So I was in the mental hospital. Again. For suicidal ideation. Again. I wanted to be done with this life, wanted it so badly I could taste it. A strong beam and a belt is all I needed.
I’m feeling much better now. Something about focused time alone, group therapy, meeting other people with the same struggles and feeling less alone, medication adjustments, and one-on-ones with counselors and doctors, makes all the difference.
I met many fantastic people. People with so many various sorrows. So many diverse difficulties. People heartbreakingly young and heartbreakingly old. I was truly humbled to be in their presence. They taught me a lot about being human, about being real, about being me.
There are no walls in the mental asylum. “What are you in for?” is a normal, even expected, question, and one that is almost always answered with brutal honesty. Compassion overflows. It’s a (hopefully) safe space.
Some people talk to themselves, and to invisible entities. Some are volatile and noisy. Some are withdrawn and quiet. Some become friends. All have something to teach. All are worthy of grace.
How do I carry what I have learned into my daily life?
It is a legitimate question, and perhaps one with numerous answers. For me, it is to focus on each day and its daily issues, and not to dwell on the past and what I cannot change. It means to examine each thought and emotion and ask “Is this true? Is this beneficial?” and if it is not, to toss it away. It means not living in the future either, where nothing is certain and fears have fertile soil in which to grow.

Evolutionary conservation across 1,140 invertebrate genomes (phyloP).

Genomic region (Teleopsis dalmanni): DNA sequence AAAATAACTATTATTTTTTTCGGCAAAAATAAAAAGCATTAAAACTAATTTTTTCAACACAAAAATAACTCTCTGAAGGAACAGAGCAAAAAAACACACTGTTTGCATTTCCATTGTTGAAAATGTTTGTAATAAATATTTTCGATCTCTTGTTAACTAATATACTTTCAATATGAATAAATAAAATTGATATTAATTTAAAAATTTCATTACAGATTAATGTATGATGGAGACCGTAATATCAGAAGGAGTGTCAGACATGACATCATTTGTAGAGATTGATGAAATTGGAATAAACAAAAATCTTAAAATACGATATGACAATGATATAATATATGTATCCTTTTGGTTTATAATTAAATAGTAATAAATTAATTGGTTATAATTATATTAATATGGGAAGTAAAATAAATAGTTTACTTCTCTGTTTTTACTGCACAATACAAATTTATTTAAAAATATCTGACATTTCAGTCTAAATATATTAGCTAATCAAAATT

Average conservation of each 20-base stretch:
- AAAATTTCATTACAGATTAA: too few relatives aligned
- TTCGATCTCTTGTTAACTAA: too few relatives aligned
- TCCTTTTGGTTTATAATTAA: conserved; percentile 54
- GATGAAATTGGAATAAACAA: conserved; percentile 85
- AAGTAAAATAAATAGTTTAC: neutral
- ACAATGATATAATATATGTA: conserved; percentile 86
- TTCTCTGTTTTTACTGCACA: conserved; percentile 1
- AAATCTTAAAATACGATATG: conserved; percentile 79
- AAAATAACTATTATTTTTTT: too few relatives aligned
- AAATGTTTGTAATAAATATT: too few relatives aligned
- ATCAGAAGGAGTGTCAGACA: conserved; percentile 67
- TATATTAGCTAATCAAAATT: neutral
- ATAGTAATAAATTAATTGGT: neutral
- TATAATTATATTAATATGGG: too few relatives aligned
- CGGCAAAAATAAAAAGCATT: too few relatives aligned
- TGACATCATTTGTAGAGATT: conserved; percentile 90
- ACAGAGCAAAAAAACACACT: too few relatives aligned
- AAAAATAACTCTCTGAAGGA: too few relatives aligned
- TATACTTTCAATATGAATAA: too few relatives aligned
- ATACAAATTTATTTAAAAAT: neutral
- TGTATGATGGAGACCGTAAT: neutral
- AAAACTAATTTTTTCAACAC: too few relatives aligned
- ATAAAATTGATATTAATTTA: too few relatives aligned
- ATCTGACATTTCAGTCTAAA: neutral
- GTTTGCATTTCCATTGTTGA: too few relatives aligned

Some of the best people in the world have struggled with mental illness. Mine is bipolar disorder, and borderline personality disorder. Yours may be called something else. The most important thing to remember is: you are not alone.
As a Christian, I look to the Bible for some semblance of comfort in my illness. I didn’t think the word had much to say about it until I looked closely at the story of Nebuchadnezzar. Did you know that this pagan king actually wrote an entire chapter in a book of the Old Testament? He ruled Babylon, and went mad towards the end of his life. As the Bible puts it, he ate grass like a cow and grew his fingernails out like claws. In the end, however, he was restored to health by miraculous means, and he praised the Lord as a result (Daniel chapter 4).
Can I do the same? Can I see the Lord’s hand in my healing, even if it comes via pharmaceuticals and therapy and modern medicine?
Yes. I can.
I can bless the Lord’s name in the thick of it, in spite of everything, and with the comforting knowledge that I am in the company of kings. Even when I don’t understand what’s going on, even when my sanity is tenuous, I can speak God’s name, for it is the very sound of my breathing.
The Lord is close to the brokenhearted
That’s me. I freely admit it.
Is my God big enough for me to throw myself in his lap and pound on his chest in frustration and fury?
Is my God big enough to cover me while I thrash and wallow and gnash my teeth? In the ashes? In my brokenness and anguish?
Can I admit that I am broken? And be okay with that?
Can I open my lips and thank him for all this life offers?
I can. And I will. My very life depends upon it.